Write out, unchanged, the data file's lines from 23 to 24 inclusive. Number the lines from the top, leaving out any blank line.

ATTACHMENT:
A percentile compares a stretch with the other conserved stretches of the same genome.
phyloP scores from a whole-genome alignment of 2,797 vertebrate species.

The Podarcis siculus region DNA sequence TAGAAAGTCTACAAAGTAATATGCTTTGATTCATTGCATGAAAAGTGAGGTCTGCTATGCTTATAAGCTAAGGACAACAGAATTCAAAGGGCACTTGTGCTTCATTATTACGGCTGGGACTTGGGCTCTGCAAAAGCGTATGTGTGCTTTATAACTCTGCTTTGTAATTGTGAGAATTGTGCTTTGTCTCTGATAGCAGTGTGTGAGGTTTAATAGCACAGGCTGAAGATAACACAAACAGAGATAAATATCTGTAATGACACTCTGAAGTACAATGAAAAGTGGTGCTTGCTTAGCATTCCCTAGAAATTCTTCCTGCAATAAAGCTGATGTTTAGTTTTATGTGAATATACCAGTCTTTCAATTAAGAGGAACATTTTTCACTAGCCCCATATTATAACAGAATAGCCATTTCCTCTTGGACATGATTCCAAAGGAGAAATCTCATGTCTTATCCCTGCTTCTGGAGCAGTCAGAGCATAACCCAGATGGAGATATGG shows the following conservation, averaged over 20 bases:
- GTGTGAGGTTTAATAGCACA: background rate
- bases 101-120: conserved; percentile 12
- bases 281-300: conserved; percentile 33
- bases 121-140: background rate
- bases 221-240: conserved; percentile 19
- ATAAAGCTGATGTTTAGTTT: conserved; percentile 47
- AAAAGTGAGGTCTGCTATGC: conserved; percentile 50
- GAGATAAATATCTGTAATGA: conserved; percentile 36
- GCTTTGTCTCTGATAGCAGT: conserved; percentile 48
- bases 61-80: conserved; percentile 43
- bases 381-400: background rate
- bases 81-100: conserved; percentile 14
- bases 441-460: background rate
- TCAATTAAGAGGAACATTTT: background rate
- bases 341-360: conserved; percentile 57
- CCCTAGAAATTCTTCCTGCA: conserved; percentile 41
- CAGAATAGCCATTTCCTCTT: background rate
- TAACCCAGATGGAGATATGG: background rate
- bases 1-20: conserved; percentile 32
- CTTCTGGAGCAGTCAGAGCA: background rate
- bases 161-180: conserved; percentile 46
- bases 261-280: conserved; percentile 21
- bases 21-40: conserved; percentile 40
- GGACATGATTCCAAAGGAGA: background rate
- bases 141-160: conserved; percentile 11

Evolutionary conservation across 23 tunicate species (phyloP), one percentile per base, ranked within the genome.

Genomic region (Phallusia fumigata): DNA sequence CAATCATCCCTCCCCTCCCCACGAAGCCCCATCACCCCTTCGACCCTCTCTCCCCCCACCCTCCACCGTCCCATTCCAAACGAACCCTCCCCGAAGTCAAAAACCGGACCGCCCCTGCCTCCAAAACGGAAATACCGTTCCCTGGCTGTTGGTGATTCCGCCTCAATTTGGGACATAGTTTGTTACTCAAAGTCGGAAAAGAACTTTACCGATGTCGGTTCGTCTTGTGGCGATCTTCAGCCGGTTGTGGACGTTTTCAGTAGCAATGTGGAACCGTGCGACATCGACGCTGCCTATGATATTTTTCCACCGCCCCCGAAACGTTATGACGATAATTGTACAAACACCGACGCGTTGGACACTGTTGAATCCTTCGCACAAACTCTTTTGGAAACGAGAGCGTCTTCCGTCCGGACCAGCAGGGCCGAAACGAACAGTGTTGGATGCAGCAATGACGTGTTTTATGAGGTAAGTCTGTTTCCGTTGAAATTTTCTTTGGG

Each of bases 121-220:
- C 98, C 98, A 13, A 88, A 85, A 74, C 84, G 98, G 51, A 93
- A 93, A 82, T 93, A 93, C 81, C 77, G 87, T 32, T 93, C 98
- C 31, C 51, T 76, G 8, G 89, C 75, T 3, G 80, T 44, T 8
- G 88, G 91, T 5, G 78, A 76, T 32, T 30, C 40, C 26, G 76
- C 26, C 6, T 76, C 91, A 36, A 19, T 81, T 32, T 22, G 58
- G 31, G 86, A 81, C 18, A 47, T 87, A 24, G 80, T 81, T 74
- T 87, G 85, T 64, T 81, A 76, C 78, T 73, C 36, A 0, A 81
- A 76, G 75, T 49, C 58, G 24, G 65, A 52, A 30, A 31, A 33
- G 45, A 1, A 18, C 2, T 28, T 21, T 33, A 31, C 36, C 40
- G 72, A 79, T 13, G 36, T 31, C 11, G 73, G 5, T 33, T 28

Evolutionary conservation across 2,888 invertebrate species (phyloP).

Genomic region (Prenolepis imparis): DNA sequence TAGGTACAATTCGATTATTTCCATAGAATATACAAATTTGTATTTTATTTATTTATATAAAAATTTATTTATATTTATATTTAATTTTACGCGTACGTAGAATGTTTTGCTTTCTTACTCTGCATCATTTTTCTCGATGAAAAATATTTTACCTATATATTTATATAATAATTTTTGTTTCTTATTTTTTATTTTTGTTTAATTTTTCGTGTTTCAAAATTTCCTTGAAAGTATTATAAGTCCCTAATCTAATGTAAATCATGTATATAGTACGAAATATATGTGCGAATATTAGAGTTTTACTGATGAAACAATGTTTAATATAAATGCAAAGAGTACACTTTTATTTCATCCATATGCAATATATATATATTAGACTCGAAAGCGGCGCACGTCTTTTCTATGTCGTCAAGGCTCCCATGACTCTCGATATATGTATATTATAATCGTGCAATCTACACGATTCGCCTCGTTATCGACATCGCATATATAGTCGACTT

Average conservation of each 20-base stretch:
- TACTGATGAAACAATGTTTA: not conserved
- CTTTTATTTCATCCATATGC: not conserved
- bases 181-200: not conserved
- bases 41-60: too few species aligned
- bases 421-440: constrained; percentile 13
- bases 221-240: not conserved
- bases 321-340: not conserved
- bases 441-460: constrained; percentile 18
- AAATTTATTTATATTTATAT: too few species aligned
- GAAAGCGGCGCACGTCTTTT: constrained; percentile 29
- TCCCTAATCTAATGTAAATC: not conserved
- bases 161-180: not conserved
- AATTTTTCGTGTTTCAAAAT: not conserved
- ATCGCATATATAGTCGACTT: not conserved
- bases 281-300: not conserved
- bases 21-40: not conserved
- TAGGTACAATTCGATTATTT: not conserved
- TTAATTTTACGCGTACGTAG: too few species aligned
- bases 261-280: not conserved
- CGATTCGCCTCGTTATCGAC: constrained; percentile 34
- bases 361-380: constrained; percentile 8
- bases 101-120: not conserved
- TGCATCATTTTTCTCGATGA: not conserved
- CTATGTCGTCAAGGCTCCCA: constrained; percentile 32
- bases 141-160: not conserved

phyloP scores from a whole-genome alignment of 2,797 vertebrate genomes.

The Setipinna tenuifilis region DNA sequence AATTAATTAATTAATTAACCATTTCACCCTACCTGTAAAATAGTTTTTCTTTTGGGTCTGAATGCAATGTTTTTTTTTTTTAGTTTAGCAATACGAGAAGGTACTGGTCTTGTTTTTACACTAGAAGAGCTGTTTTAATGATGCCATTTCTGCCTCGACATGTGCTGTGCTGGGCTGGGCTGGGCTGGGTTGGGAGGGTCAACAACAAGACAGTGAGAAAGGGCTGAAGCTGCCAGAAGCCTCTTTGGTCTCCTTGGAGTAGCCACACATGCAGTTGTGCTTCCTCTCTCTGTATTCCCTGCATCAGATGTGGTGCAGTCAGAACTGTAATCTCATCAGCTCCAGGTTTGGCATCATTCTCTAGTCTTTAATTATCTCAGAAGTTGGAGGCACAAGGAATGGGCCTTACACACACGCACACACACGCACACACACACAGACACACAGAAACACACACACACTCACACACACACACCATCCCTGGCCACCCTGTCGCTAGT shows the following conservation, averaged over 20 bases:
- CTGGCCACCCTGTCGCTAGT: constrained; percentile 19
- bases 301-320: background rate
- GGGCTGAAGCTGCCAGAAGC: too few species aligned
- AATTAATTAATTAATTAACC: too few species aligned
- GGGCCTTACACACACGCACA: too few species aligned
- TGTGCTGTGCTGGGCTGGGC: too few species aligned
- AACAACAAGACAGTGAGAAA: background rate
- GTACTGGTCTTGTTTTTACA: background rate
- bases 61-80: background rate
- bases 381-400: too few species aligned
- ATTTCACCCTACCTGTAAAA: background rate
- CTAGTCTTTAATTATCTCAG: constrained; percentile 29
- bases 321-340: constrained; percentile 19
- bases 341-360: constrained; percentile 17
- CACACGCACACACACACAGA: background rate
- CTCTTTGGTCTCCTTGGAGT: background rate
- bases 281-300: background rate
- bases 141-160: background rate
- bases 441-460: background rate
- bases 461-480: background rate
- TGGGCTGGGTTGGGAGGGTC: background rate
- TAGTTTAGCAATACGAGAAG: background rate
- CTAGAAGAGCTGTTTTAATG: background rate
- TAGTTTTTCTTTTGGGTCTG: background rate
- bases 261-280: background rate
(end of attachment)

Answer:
- CTTCTGGAGCAGTCAGAGCA: background rate
- bases 161-180: conserved; percentile 46